"There's nothing profound about this," says Shirley. "We've been playing music in one form or another for 20 years, and we still enjoy it. One reason is that we do material we like. We do what we want the way we want, regardless of the consequences." It is a strategy they have employed since the band's early days in the 1980s. Then, Shirley and his cohorts were splitting their time between a regular stint as house band at Miss Kitty's in Marietta, Georgia, and roadwork backing up David Allan Coe and Johnny Paycheck. The strategy, while effective in the long run, was not a quick ticket to the top. "I knew eventually we'd get a label deal and a real shot at it," says Shirley, "but we had a rougher image than what was the going thing then. When other club acts around us--people we were often out-drawing--began getting deals, I questioned myself for a time. 'Do I need starched Wranglers and western shirts? Should we try to be a little more mainstream and play the game?' We made a decision back then that we would be ourselves."
The payoff took awhile, but it came. "Our first single, 'She Took It Like A Man,' went to #26," says Shirley, "and management and the label were bummed out, but I was thrilled." He had reason to be. The next two singles, "Jesus And Mama," and "Queen Of Memphis," shot to the top of the charts, and three more--"Trashy Women," "When You Leave That Way You Can Never Go Back," and "She Never Cried," gave them an even half-dozen hits from their first album, which has sold nearly three million copies. They were named the Academy of Country Music's Best New Group in 1993 and earned a Grammy nomination. Their million-selling second album's "Daddy Never Was The Cadillac Kind," "Elvis And Andy," and "When And Where" further established them as among the most versatile acts in the business. Their long history as club mainstays and road warriors had given them a noteworthy stage presence, and they drew both kids singing along with "Trashy Women" and grandparents touched by "Jesus and Mama." Other highlights were more personal. "There was the time I was lying on the floor at George Jones's house watching the Tennessee-Georgia football game in 1992," says Shirley. "He turned to me and said, 'You sang real good on that 'Jesus and Mama' song. That comment was like getting a blessing from the pope." Jones also told the band that watching "When You Leave That Way" was the first time he'd ever cried watching a video. That was indicative of the band's wider success with videos. The cool combination of humor and emotion that marked their recorded work made their videos among the industry's most interesting. They consistently reached the top of the video charts--the drag sequence in "Trashy Women" still comes up as a conversation topic among fans--and were nominated for Best Country Video by the CMA in 1996.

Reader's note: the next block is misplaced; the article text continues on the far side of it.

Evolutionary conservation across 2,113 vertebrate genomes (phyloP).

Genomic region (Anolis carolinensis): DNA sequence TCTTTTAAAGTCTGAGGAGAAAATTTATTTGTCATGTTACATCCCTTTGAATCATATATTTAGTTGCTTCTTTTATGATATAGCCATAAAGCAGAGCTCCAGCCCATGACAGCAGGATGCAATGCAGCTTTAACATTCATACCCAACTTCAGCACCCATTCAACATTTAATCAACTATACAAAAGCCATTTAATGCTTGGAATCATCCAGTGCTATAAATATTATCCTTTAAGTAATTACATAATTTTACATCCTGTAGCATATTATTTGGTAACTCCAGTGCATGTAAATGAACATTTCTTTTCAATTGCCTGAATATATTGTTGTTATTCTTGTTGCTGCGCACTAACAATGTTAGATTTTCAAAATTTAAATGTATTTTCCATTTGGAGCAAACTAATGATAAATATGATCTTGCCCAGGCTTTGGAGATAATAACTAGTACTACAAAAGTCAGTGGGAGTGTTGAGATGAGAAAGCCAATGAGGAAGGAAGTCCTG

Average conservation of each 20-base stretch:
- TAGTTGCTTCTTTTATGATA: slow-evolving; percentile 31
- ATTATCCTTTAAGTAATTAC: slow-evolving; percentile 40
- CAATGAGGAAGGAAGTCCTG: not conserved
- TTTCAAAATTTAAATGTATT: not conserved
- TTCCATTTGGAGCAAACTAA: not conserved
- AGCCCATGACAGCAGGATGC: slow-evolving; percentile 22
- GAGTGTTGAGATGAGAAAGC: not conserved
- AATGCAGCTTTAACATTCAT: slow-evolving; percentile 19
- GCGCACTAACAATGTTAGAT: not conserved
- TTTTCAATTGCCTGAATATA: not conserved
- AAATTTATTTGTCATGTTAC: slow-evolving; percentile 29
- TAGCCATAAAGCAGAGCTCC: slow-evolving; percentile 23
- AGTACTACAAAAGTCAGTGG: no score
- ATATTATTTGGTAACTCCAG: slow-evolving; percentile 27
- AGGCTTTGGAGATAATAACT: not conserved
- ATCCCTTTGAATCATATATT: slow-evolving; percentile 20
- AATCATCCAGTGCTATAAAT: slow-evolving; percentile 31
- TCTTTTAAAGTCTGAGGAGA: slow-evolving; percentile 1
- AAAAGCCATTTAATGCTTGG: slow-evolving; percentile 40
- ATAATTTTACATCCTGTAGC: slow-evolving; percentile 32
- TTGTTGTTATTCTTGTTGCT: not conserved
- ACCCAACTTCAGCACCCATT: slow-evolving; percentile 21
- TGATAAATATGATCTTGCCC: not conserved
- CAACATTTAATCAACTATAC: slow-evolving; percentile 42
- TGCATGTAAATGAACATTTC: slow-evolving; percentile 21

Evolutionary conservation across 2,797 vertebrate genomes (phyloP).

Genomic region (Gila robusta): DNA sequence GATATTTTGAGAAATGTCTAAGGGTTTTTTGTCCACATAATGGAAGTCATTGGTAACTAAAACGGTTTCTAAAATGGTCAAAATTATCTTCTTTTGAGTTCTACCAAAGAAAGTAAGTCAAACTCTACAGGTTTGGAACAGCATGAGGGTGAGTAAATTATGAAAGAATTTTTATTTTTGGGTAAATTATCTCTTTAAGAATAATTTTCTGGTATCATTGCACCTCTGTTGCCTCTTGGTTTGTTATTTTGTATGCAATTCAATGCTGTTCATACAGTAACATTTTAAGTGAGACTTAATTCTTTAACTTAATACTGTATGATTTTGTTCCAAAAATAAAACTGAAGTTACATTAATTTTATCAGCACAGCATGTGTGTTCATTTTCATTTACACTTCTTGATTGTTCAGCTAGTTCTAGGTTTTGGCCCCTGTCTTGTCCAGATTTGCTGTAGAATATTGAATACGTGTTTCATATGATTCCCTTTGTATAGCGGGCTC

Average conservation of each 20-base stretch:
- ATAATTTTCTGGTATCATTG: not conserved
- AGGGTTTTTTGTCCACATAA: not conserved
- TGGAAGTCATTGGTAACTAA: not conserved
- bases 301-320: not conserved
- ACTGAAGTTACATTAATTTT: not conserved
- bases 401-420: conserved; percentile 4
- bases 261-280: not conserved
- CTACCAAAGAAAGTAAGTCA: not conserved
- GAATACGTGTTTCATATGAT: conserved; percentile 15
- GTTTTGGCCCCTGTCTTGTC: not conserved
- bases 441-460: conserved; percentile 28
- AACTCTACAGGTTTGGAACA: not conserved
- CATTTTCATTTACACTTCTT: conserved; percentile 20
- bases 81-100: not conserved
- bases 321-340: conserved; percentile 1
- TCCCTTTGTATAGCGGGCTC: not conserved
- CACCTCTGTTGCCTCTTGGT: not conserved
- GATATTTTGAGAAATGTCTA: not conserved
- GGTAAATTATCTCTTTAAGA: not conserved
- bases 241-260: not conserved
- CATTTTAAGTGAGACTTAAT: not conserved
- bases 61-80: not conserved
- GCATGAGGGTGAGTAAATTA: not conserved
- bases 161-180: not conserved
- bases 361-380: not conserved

The road warriors may be a little tamer these days ("We can get as wild as we always did, just not as often"), but they're still providing both poignant moments and pure fun, and enjoying all of it. "You start playing music in your bedroom because it's fun, an enjoyable part of your life," Shirley says. "Then as you start to become successful at it, it becomes a business. If you're fortunate, and you're around long enough, it gets to be fun again, and that's where it is for me."